Mil News NATO Troops in Afgan

John A Silkstone

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Nato accused of failures in Afghanistan by head of Britain's Armed Forces

The head of the Armed Forces has accused Nato allies of "failing to resource" the military mission in Afghanistan, as Gordon Brown agreed to send as many as 1,000 more British troops to the country.

The criticism from Air Chief Marshal Sir Jock Stirrup and the Prime Minister's decision to increase Britain's commitment came as Nato leaders met amid a growing rift over European members' refusal to send more troops to Afghanistan.

At a weekend summit of Nato members in Strasbourg that began last night, Mr Brown and Barack Obama, the US President, are making another attempt to persuade France, Germany and other European allies to put more of their troops on the front line to fight the Taliban.

At a joint press conference in Strasbourg with Mr Obama, President Nicholas Sarkozy of France again ducked the call for more soldiers.

"We totally endorse and support America's new strategy in Afghanistan. We are prepared to do more in terms of police training. We are helping Afghanistan rebuild," he said.

Air Chief Marshal Sir Jock Stirrup said that while the strategy in tackling the Taliban was right, Nato has failed to provide enough troops or equipment on the ground.

"The problem is that we have failed to resource the strategy accurately," he said.

Asked if that was shifting the blame, the Chief of the Defence Staff replied: "Nonsense, it's blaming Nato for not resourcing the strategy that it set out in the first place."

In a Channel Four interview to be broadcast on Monday, Sir Jock was asked if the Afghan mission had enough men and materiel. He replied: "No it hasn't."

Sir Jock's comments are latest criticism of European allies by the British government. John Hutton, the Defence Secretary, suggested earlier this year that European Nato members are "freeloading" on the military sacrifice made by America and Britain.

Whitehall sources point to new figures that show a shortfall in commitment by both France and Germany in terms of troops on the ground. Britain has 4.2 per cent of its Armed Forces in Afghanistan. France and Germany have just over one per cent of their military deployed.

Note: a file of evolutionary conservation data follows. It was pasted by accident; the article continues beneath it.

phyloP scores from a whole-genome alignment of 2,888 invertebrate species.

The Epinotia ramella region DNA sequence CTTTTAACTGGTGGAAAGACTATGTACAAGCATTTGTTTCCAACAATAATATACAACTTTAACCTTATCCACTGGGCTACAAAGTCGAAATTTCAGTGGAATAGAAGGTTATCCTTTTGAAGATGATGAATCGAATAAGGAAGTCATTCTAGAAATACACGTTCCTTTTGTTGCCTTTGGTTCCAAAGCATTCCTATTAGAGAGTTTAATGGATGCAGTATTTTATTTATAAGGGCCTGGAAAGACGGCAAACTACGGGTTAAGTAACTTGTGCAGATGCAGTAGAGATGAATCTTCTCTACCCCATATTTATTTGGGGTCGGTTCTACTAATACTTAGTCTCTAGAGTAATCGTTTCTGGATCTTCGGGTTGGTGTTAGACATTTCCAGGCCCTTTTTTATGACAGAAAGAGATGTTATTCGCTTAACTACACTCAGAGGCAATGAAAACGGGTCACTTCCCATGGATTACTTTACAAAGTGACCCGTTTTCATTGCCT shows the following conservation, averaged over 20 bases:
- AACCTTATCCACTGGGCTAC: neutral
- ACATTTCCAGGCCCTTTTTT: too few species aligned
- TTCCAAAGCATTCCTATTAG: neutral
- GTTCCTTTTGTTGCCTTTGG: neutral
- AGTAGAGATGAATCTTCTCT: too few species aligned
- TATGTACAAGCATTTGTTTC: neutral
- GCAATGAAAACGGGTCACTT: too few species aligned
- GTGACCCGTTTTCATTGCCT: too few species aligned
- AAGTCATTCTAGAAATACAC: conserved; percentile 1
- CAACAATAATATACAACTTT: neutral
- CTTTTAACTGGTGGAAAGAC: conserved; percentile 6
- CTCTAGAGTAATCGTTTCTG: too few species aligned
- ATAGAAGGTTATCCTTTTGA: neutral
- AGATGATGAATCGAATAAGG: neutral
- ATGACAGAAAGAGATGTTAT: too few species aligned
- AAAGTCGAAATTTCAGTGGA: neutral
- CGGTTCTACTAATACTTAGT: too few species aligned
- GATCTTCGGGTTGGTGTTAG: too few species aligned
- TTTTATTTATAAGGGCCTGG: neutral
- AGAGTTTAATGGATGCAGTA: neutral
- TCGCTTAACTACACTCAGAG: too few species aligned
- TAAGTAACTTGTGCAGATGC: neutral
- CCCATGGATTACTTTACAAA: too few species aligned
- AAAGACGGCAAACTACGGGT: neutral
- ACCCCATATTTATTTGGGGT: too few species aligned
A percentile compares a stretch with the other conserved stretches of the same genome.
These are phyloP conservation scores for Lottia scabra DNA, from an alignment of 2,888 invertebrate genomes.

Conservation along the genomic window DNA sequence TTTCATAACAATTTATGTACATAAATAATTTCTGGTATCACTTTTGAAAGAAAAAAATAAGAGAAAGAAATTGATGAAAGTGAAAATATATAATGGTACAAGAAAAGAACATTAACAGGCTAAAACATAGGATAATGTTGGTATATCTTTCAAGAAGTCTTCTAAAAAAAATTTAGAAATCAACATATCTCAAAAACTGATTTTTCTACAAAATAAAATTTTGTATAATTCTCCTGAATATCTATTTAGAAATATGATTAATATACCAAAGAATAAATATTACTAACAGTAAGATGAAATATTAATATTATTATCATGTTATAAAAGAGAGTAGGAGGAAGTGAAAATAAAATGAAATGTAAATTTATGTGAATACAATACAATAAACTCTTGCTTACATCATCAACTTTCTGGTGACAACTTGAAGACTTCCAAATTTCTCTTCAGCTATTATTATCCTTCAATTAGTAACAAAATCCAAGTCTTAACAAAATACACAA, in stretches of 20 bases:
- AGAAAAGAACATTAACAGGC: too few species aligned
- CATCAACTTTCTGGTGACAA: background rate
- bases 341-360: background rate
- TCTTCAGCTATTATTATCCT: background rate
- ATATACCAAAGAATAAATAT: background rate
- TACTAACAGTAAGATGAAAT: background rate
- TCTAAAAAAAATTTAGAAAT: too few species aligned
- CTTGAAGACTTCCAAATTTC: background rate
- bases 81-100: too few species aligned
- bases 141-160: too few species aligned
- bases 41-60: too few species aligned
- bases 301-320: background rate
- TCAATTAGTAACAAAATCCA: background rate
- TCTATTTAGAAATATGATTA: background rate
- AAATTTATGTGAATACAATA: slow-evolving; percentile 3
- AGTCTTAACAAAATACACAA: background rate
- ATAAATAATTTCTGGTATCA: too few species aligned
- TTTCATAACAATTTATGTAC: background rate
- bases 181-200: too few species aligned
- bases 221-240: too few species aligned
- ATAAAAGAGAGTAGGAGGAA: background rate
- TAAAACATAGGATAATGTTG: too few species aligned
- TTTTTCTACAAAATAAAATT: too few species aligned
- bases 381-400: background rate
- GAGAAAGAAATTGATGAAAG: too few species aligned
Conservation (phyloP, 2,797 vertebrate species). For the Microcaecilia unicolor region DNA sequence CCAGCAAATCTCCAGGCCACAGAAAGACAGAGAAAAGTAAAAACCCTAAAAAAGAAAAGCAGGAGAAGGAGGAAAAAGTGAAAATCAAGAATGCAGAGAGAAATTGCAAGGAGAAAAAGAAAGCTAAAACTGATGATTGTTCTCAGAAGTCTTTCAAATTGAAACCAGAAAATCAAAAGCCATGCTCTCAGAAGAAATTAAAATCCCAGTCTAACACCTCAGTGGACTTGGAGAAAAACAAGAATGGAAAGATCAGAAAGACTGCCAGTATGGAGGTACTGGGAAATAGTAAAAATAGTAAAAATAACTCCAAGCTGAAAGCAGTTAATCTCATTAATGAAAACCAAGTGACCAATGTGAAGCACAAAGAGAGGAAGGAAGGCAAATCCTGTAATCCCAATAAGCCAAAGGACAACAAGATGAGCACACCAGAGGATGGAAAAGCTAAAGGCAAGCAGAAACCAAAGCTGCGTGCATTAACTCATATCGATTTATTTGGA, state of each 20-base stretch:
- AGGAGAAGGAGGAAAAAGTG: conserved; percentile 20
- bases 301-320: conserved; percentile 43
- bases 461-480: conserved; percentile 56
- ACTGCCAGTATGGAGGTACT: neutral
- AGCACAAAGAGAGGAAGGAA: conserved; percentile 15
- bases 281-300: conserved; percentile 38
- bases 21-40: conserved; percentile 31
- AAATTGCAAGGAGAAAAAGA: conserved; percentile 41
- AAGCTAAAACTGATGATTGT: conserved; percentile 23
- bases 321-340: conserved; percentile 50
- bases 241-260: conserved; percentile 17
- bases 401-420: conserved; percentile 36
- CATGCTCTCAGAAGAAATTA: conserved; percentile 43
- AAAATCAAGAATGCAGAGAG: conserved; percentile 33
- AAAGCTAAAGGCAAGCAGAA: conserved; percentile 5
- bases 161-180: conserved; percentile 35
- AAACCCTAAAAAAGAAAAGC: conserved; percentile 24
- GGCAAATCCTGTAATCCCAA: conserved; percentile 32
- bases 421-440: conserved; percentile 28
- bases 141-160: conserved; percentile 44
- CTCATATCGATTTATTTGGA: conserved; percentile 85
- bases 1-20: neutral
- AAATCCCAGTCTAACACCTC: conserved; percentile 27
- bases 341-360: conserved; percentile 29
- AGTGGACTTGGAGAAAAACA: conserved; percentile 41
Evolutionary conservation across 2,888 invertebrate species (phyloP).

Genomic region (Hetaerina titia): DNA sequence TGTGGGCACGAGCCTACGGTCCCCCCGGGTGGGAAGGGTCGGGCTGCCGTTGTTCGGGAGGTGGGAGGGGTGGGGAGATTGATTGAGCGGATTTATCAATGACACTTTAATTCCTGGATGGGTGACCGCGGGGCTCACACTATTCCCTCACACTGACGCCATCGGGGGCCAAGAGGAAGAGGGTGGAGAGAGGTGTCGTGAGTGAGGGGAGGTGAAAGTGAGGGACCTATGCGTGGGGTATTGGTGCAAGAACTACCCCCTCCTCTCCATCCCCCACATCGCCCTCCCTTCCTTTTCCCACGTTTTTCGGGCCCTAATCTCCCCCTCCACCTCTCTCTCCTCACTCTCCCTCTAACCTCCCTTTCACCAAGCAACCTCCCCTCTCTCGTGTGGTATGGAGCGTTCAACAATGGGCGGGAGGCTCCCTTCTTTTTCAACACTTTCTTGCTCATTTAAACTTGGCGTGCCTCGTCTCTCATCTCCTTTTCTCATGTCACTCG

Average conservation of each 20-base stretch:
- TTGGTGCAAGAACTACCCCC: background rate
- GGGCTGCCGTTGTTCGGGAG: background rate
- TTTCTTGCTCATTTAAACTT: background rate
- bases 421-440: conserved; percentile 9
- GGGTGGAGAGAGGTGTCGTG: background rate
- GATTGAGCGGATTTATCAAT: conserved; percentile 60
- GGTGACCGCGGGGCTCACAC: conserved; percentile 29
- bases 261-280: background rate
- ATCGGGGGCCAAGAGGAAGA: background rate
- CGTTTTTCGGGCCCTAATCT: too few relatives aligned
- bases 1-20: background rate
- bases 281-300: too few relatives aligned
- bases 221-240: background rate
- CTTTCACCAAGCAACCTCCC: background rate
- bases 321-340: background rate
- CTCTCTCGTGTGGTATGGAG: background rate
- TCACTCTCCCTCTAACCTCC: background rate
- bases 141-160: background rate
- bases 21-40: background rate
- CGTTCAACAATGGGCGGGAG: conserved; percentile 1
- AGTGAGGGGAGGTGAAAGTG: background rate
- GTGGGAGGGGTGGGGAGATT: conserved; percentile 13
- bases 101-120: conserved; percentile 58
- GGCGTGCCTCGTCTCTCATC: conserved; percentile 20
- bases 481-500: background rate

Britain has been resisting calls to announce an increase in its numbers in Afghanistan, hoping to maintain pressure on the Europeans to do more.

But as he arrived in Strasbourg, Mr Brown changed tack, offering a short-term boost in British troop numbers which officials said was conditional on other nations "sharing the burden" of NATO's Afghan mission.

Britain already has 8,300 troops in Afghanistan, second only to the United States. That figure could now rise above 9,000 this summer in a four-month deployment to boost security around the Afghan presidential election due in August.

The deployment, said to be in the "high hundreds", would be the largest single increase in UK personnel in Afghanistan for several years.

Officials were unable to provide an exact timetable for the likely arrival and departure of the extra UK forces. It is thought that the extra troops could come from 12 Mechanised Brigade, whose planned deployment to Iraq has been cancelled as Britain winds down its mission there.

A British official travelling with the Prime Minister said: "There is obviously a significant threat from the Taliban to disrupt these elections. A democratic, smooth-running Afghanistan is clearly in the interests of Britain.

"A democratic Afghanistan will mean more security on the streets of Britain.

"Therefore we are prepared to consider a temporary increase in our troops in Afghanistan to cover the elections, subject to appropriate burden-sharing."

However, Mr Brown may face awkward questions about the elections, where President Hamid Karzai is seeking re-election.

Mr Karzai has reportedly signed off a law passed by his parliament which would legalise rape within marriage and bar women from seeking work, education or medical treatment without their husband's agreement.

Mr Karzai's opponents have accused him of selling out basic human rights for women in return for the votes of conservative Shia Muslims in the elections.

On Friday, Jaap de Hoop Scheffer, Nato Secretary-General, suggested that European countries may be justified in withholding more troops as a result.

Mr Scheffer told the BBC: "How can I defend this, and how can the British defend this, when our boys and girls are dying there in defence of universal values, and here is a law that fundamentally violates human rights?"
 
It does seem that all we get from the European Union is lip service. Sympathy and verbal support for the new objectives from President Obama and acceptance of the increased American and British troop presence in Afghanistan but little boots on the ground from the mighty German and French governments. My how things have changed from the old imperialistic Europe. Why fight for your own freedom or security when you can get others to do it for you. I think it's time for America to pull all U.S. troops out of Germany. We won the Cold War, the USSR is no more, let's move on and let Europe take care of their own problems, especially the militant Muslim populations that reside within their own borders. The future looks very dangerous if they ignore the present.
Semper Fi
 

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